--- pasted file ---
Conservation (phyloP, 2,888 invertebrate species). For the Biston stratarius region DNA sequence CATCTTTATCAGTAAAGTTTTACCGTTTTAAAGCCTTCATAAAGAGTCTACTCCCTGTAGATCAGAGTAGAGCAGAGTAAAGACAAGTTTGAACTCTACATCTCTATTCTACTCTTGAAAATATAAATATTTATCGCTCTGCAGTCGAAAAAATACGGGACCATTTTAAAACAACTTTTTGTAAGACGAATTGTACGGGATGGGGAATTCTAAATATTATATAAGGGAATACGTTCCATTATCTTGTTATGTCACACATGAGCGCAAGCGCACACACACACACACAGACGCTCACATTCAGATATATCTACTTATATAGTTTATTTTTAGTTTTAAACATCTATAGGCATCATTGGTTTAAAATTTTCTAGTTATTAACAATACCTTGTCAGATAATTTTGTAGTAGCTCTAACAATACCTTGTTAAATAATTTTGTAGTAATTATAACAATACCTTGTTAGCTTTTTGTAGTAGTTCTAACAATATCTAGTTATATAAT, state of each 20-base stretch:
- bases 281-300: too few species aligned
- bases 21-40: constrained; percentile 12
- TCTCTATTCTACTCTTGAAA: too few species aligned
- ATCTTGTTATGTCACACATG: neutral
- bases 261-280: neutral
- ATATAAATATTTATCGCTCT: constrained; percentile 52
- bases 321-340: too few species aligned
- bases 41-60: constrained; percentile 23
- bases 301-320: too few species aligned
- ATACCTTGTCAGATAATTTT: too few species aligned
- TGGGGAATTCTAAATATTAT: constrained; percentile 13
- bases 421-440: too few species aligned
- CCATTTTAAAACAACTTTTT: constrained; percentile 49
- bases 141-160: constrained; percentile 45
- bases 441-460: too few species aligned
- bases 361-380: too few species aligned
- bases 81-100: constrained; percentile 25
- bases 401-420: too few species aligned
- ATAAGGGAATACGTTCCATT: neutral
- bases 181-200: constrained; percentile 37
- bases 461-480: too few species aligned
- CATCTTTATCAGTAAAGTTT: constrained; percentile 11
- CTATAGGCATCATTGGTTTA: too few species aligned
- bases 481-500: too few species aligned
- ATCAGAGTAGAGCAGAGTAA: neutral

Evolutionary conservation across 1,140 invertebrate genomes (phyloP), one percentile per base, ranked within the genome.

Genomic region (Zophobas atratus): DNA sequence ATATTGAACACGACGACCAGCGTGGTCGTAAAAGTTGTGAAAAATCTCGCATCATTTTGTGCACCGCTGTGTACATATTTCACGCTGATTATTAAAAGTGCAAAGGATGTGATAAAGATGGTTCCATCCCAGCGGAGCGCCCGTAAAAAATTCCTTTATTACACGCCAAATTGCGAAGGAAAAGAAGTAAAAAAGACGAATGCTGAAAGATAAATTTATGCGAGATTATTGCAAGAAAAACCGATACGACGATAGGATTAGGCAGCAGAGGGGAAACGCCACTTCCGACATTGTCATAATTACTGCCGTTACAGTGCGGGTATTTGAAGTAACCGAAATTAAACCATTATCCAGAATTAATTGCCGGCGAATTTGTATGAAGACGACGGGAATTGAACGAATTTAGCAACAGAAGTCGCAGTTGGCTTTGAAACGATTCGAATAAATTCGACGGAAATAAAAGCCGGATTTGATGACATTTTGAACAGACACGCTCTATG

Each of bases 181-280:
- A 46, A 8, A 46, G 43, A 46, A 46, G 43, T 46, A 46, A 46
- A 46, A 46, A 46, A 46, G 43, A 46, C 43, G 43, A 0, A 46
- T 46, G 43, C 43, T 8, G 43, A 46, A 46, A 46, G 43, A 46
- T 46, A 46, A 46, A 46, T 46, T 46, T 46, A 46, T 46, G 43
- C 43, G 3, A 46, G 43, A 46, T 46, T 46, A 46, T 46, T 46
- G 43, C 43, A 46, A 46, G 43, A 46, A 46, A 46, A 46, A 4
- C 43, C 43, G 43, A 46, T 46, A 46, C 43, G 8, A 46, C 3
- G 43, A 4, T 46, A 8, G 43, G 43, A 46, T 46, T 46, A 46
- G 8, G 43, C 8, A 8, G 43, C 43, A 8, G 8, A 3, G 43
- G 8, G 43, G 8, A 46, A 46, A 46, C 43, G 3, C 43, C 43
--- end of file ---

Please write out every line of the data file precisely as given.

Conservation (phyloP, 2,888 invertebrate species). For the Biston stratarius region DNA sequence CATCTTTATCAGTAAAGTTTTACCGTTTTAAAGCCTTCATAAAGAGTCTACTCCCTGTAGATCAGAGTAGAGCAGAGTAAAGACAAGTTTGAACTCTACATCTCTATTCTACTCTTGAAAATATAAATATTTATCGCTCTGCAGTCGAAAAAATACGGGACCATTTTAAAACAACTTTTTGTAAGACGAATTGTACGGGATGGGGAATTCTAAATATTATATAAGGGAATACGTTCCATTATCTTGTTATGTCACACATGAGCGCAAGCGCACACACACACACACAGACGCTCACATTCAGATATATCTACTTATATAGTTTATTTTTAGTTTTAAACATCTATAGGCATCATTGGTTTAAAATTTTCTAGTTATTAACAATACCTTGTCAGATAATTTTGTAGTAGCTCTAACAATACCTTGTTAAATAATTTTGTAGTAATTATAACAATACCTTGTTAGCTTTTTGTAGTAGTTCTAACAATATCTAGTTATATAAT, state of each 20-base stretch:
- bases 281-300: too few species aligned
- bases 21-40: constrained; percentile 12
- TCTCTATTCTACTCTTGAAA: too few species aligned
- ATCTTGTTATGTCACACATG: neutral
- bases 261-280: neutral
- ATATAAATATTTATCGCTCT: constrained; percentile 52
- bases 321-340: too few species aligned
- bases 41-60: constrained; percentile 23
- bases 301-320: too few species aligned
- ATACCTTGTCAGATAATTTT: too few species aligned
- TGGGGAATTCTAAATATTAT: constrained; percentile 13
- bases 421-440: too few species aligned
- CCATTTTAAAACAACTTTTT: constrained; percentile 49
- bases 141-160: constrained; percentile 45
- bases 441-460: too few species aligned
- bases 361-380: too few species aligned
- bases 81-100: constrained; percentile 25
- bases 401-420: too few species aligned
- ATAAGGGAATACGTTCCATT: neutral
- bases 181-200: constrained; percentile 37
- bases 461-480: too few species aligned
- CATCTTTATCAGTAAAGTTT: constrained; percentile 11
- CTATAGGCATCATTGGTTTA: too few species aligned
- bases 481-500: too few species aligned
- ATCAGAGTAGAGCAGAGTAA: neutral

Evolutionary conservation across 1,140 invertebrate genomes (phyloP), one percentile per base, ranked within the genome.

Genomic region (Zophobas atratus): DNA sequence ATATTGAACACGACGACCAGCGTGGTCGTAAAAGTTGTGAAAAATCTCGCATCATTTTGTGCACCGCTGTGTACATATTTCACGCTGATTATTAAAAGTGCAAAGGATGTGATAAAGATGGTTCCATCCCAGCGGAGCGCCCGTAAAAAATTCCTTTATTACACGCCAAATTGCGAAGGAAAAGAAGTAAAAAAGACGAATGCTGAAAGATAAATTTATGCGAGATTATTGCAAGAAAAACCGATACGACGATAGGATTAGGCAGCAGAGGGGAAACGCCACTTCCGACATTGTCATAATTACTGCCGTTACAGTGCGGGTATTTGAAGTAACCGAAATTAAACCATTATCCAGAATTAATTGCCGGCGAATTTGTATGAAGACGACGGGAATTGAACGAATTTAGCAACAGAAGTCGCAGTTGGCTTTGAAACGATTCGAATAAATTCGACGGAAATAAAAGCCGGATTTGATGACATTTTGAACAGACACGCTCTATG

Each of bases 181-280:
- A 46, A 8, A 46, G 43, A 46, A 46, G 43, T 46, A 46, A 46
- A 46, A 46, A 46, A 46, G 43, A 46, C 43, G 43, A 0, A 46
- T 46, G 43, C 43, T 8, G 43, A 46, A 46, A 46, G 43, A 46
- T 46, A 46, A 46, A 46, T 46, T 46, T 46, A 46, T 46, G 43
- C 43, G 3, A 46, G 43, A 46, T 46, T 46, A 46, T 46, T 46
- G 43, C 43, A 46, A 46, G 43, A 46, A 46, A 46, A 46, A 4
- C 43, C 43, G 43, A 46, T 46, A 46, C 43, G 8, A 46, C 3
- G 43, A 4, T 46, A 8, G 43, G 43, A 46, T 46, T 46, A 46
- G 8, G 43, C 8, A 8, G 43, C 43, A 8, G 8, A 3, G 43
- G 8, G 43, G 8, A 46, A 46, A 46, C 43, G 3, C 43, C 43